SIWI's Chief Operating Officer, Therese Sjömander Magnusson and GWP's Programme Officer for Climate & Gender, Anjali Lohani, answered questions and shared experiences as women in the water sector – a recording of the Facebook Live session is available here.
In addition to the live event, a selection of GWP women voices from around share their thoughts:
Candice Santana, Hydrological Technician II at the Water Resources Agency (WRA) of the Water and Sewerage Authority of Trinidad and Tobago, said: "I am from Tabaquite, a rural village close to the Navet Reservoir and that experience makes me think of water as a currency. Globally, we want this resource to be secure, valuable and stable which translates to its sustainable development. Empowering women in water today is actively safeguarding the resource, guaranteeing its availability and quality for all future generations tomorrow."
Alexa Terrell of Central and Eastern Europe's Youth Water Community says: “Water is creation and women are creators. To realize the full value of water, we must also realize the full value of women by empowering each other to be bold, be strong and to be heard."
MU Quan, Manager of Qiandaohu Water Fund, TNC China says: "It's a shame that even women who live next to water sources do not have access to clean water. I am keen to participate in practical action to support positive changes."
Sarah Mawerere, Environmental Reporter and gender activist from the Uganda Broadcasting Corporation (UBC) said: "Media is the best medium of communication that can amplify the voices of the activists and women. By doing this, media sets the agenda to influence policy formulation for water provision and accessibility to water."
Marie Therese Seif, President of the Human Environmental Association for Development in Lebanon and UNEP West Seif Asia Regional Representative for MGS, says: "Education inspires the pursuit of each’s own destiny. Voicing women’s rights and being active about achieving the SDGs, starting with quality education, strengthens opportunities for young women and enlightens them on the importance of sanitation in water consumption especially when related to pregnancy, health & well-being."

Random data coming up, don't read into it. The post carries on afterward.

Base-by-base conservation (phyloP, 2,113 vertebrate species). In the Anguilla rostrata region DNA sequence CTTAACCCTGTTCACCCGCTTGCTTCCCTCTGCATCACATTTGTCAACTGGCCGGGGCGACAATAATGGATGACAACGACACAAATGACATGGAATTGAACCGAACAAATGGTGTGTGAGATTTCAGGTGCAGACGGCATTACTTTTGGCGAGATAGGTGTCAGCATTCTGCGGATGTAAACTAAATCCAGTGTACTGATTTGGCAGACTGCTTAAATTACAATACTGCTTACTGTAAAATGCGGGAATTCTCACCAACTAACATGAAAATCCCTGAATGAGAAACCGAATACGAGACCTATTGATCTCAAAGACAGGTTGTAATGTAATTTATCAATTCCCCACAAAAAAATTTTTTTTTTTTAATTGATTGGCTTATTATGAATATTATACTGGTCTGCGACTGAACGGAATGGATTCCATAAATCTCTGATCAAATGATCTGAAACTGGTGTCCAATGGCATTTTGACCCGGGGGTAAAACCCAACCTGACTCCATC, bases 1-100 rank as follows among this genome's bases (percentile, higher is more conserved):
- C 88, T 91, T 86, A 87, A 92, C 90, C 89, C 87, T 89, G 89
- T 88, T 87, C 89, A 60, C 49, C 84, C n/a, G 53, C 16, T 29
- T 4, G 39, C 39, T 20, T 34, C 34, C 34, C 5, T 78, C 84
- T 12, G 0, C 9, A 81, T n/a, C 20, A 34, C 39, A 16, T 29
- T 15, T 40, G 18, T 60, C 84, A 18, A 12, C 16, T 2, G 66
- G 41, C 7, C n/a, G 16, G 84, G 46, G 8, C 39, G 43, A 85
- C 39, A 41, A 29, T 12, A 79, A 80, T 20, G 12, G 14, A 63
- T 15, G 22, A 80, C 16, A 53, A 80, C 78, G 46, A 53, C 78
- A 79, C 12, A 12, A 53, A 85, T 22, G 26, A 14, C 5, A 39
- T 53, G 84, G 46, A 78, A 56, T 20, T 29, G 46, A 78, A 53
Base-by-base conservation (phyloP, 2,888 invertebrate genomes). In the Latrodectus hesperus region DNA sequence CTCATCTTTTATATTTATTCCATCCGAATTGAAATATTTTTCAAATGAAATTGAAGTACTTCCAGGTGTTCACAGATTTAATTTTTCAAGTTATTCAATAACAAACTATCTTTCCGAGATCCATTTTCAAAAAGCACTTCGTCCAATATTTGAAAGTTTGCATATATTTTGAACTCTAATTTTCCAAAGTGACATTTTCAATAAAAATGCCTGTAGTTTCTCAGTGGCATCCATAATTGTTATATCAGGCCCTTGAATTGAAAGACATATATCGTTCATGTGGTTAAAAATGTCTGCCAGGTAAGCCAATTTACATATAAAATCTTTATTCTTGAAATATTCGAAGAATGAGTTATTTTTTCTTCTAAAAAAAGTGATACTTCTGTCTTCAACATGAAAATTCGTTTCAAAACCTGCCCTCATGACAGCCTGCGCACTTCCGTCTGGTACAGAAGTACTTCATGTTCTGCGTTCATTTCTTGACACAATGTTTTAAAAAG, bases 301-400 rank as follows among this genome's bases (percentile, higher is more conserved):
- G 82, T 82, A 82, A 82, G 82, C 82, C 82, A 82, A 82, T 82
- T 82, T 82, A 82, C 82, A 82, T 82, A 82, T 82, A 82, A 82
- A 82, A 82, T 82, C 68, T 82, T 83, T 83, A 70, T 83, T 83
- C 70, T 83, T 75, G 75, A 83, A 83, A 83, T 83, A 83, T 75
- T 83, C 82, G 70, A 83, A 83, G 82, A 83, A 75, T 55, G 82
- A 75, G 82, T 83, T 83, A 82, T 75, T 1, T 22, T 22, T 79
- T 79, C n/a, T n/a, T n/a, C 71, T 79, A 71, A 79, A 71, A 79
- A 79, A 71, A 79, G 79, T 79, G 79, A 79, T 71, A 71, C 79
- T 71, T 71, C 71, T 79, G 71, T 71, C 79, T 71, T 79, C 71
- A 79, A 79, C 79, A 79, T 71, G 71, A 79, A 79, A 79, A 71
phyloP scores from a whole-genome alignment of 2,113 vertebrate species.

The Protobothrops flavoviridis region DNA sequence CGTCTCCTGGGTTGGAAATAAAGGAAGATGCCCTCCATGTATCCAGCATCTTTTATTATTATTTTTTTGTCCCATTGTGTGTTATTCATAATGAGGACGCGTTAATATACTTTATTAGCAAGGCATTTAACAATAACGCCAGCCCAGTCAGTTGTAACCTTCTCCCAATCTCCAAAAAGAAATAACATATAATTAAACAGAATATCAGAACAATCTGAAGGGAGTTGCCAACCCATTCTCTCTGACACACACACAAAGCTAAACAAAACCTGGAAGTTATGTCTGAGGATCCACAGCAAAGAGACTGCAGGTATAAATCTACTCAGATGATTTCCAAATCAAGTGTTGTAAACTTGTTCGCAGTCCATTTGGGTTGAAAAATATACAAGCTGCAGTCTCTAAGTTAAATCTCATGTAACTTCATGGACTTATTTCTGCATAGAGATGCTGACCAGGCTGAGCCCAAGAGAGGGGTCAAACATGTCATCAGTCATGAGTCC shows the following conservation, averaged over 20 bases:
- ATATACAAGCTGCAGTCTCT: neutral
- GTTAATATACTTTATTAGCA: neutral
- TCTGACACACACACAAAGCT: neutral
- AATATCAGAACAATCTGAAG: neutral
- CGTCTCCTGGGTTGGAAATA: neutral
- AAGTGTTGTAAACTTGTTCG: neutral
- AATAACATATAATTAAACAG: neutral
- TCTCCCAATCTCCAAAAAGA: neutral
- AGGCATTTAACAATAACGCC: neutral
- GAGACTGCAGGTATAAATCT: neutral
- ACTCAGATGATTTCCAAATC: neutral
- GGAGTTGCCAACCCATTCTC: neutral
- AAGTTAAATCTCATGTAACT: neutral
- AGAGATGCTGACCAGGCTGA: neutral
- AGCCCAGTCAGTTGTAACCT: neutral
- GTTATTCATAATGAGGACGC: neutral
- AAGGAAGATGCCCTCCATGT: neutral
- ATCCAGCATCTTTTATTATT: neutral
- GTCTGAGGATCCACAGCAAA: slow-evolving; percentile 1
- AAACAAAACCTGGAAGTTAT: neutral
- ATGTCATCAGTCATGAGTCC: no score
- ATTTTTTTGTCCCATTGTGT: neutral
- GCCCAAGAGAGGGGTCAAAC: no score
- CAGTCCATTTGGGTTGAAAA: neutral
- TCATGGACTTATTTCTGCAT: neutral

“About 70% of the Azerbaijan population uses water of transboundary rivers. Because of pollution and lack of water of these rivers, women are the first who suffer. I, as one of the many women-scientists working in the water sector of Azerbaijan, am also looking for ways to solve these problems. Currently, I continue to work on the most rational and economical use of available water resources to provide the population with environmentally pure agricultural products,” says Shakhmalieva Subhana, Head of the Laboratory "Water consumption and irrigation regime", Associate Professor, PhD, the Scientific and Production Association of Hydraulic Engineering and Melioration, Azerbaijan.
Brenda Arias, Colombia, says: "Activism can empower equality in water access and management by calling for a true water culture that is coherent in acting with water resources".
Emerencienne Ngonga, Delegate Coordinator of PACOBT_PPI at ECCAS, Gabon, says: "Women have an innate ability to give life and take care of it. Water is Life. There is no doubt that if a woman has the power of decision-making in water resources management, she will commit herself with the same maternal instinct and act more on a daily basis so that equal access to water is a reality."
Basja Jantowski, Country Representative Indonesia for Alliance for Water Stewardship Asia-Pacific, says: "We need to be focusing more on the current causes of inequality and move towards gender transformative actions within each specific context. Leaders worldwide should take stronger stands on equal rights for all to ensure the SDGs and in specific access to water (SDG6) will be achieved. I believe it starts with the youth who can take their decisions on how they want their future to look like and there are many great and powerful examples already. Start today to make a change for all!"
Cynthia Hernandez, from the University of Costa Rica, says: "According to our experience at the University of Costa Rica in both research and action projects, I believe that the actions needed include the strengthening of the capacities of the actors - specifically women in rural areas. We find women more at home taking care of their families… women need to become empowered, they need the necessary management tools so that they become water management actors and in this way improve the quality and continuity of the resource."